AppTek Bolsters Media Monitoring with Hybrid Machine Translation

In addition to providing coverage of dialects for automated speech recognition, MediaSphere provides AppTek’s hybrid machine translation system for customers.

MediaSphere is a software solution that offers multilingual transcripts of various television and radio stations for many domestic and international news bureaus. To adjust to changes in dialect and language in real-time, MediaSphere makes use of AppTek’s speaker adaptive speech recognition engine. Offering a unified and scalable solution, the updated media monitoring software seamlessly integrates AppTek’s HMT system with its ASR engine.

Cisco Plans TelePresence Translation Next Year

Cisco will add real-time translation to its TelePresence high-definition conference technology next year, enabling people in several different countries to meet virtually and each hear the other participants' comments in their own languages.

The feature is expected to go on sale in the second half of 2009 with an initial set of 20 languages, said Marthin De Beer, senior vice president and general manager of Cisco's Emerging Technologies Group. It will include speech recognition in the speaker's native language, a translation engine, and text-to-speech technology to deliver the words in a synthesized voice on the other end. Users will also be able to display subtitles if they choose, he said. Both Asian and Western languages will be represented in the initial set, which will later be expanded. 
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Translation systems Speak up

WARS often boost technological development. In Iraq the armed forces have faced a shortage of translators, both from within their own ranks and from bilingual locals whose lives can be put in peril if they are found to be working for the foreigners. This has created a demand for machines that can translate between Arabic and English. Although some experimental devices have proved unreliable, they are now improving.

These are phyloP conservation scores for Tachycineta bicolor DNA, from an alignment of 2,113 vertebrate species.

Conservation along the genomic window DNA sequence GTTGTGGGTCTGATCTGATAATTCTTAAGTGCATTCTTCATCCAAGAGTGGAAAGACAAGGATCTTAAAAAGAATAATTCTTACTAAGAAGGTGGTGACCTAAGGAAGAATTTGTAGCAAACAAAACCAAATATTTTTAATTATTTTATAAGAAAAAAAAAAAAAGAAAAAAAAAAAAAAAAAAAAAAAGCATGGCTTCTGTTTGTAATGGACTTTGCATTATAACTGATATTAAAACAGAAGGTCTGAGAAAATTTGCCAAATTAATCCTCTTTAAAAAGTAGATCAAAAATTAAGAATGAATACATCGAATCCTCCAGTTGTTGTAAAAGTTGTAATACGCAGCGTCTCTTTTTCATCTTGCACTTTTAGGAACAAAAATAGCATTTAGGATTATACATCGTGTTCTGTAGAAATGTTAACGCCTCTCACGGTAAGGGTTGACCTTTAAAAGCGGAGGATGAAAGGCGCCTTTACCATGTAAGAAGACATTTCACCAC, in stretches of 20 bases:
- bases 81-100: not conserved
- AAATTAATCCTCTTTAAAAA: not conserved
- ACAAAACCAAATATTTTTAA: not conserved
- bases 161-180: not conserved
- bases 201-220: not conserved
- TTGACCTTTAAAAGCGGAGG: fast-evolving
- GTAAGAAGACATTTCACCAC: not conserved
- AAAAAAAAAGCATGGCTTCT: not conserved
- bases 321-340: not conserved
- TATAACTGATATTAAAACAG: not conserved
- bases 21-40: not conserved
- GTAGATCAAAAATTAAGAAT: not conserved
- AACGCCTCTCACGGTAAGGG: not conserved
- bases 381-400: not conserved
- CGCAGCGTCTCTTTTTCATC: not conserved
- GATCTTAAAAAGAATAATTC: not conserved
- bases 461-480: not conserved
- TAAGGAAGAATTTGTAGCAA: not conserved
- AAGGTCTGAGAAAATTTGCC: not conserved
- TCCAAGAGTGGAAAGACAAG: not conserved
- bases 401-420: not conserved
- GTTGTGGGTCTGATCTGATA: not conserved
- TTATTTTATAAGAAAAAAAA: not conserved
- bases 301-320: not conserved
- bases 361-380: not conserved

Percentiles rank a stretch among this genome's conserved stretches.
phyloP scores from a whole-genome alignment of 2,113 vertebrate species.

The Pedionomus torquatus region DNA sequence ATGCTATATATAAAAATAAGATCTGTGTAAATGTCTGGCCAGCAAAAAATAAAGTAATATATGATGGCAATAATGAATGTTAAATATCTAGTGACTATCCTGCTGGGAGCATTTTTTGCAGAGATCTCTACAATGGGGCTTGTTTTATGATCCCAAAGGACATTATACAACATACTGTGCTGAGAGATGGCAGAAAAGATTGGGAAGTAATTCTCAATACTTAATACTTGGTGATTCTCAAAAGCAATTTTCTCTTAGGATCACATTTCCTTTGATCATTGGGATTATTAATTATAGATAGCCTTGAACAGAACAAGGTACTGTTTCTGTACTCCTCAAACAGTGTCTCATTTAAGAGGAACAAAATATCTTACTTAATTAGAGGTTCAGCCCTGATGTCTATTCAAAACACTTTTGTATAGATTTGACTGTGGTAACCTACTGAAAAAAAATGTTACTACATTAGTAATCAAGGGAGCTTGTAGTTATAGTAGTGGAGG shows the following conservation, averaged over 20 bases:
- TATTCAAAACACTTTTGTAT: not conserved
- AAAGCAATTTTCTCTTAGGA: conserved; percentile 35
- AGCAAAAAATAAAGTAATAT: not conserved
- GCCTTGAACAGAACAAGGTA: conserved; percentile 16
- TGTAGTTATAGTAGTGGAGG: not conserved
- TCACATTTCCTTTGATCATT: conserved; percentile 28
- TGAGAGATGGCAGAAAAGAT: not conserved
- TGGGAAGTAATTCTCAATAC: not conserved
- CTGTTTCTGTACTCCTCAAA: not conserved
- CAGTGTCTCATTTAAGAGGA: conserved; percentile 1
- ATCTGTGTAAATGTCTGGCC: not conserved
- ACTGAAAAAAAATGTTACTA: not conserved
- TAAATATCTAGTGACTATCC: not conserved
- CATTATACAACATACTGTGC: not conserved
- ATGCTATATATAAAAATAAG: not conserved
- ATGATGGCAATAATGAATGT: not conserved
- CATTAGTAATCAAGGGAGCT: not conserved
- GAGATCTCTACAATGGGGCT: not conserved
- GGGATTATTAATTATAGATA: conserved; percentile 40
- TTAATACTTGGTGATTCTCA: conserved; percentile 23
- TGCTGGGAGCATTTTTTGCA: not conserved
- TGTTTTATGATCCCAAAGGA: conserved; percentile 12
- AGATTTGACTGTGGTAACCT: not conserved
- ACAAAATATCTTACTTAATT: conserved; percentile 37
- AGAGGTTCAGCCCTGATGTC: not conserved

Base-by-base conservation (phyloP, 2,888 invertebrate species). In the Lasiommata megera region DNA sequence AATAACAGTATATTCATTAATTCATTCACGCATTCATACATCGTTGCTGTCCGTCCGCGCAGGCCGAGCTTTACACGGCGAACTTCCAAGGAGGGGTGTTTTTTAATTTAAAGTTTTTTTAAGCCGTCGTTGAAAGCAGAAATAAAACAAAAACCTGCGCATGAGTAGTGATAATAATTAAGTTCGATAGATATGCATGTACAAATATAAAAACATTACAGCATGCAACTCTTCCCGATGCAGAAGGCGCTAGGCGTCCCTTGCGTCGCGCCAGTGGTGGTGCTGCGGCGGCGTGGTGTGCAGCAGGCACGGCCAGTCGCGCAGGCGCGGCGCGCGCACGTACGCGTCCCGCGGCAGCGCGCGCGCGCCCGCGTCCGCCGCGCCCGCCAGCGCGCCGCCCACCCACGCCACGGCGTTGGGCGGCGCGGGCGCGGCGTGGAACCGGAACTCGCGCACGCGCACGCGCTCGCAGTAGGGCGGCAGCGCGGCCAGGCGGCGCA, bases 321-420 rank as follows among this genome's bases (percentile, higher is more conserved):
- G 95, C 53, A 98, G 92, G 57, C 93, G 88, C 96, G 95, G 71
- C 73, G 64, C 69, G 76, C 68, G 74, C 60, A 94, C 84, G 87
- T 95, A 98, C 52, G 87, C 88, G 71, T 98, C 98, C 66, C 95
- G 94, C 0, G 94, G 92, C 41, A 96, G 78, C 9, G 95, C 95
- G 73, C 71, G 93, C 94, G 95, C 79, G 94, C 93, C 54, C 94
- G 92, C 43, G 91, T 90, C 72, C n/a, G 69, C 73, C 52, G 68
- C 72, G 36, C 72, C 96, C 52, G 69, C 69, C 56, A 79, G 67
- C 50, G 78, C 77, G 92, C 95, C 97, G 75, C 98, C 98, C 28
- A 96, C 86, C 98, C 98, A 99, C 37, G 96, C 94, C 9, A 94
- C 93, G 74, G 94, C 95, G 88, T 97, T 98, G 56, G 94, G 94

A number of two-way translating devices have been under development as part of the Spoken Language Communication and Translation System for Tactical Use (TRANSTAC) programme run by the Defence Advanced Research Projects Agency, known as DARPA. There are three main participants: IBM, BBN Technologies and SRI International.
SRI said recently that it had sold 150 machines to the American government for use in Iraq. IBM has provided troops with 1,000 of its devices which run MASTOR, its multilingual automatic speech translator. Both systems can translate tens of thousands of words between Iraqi Arabic and American English, even when people are speaking outside the laboratory. [click heading for more]

Help learning English pronunciation

Carnegie Speech Co. has developed interactive software it says can improve English spoken-language skills by pinpointing pronunciation errors and giving suggestions as to how to correct them. The software uses speech-recognition and artificial-intelligence technology to detect errors in sound, rhythm and pitch. Users of the NativeAccent software speak into a computer microphone and then are corrected while listening to themselves and a native speaker pronounce the same words. [click heading for more]

Toshiba welcomes new addition to the family

LORD Rees, president of the Royal Society and Master of Trinity College, has officially opened the Toshiba Cambridge Research Laboratory on the science park.

Toshiba has three main areas of research underway in the new building, in quantum physics, speech recognition and computer vision. The speech recognition team is working on a system that will be trialled at next year's Beijing Olympics, where users will be able to speak to a small PC which will translate what has been said in, say, English, into Chinese.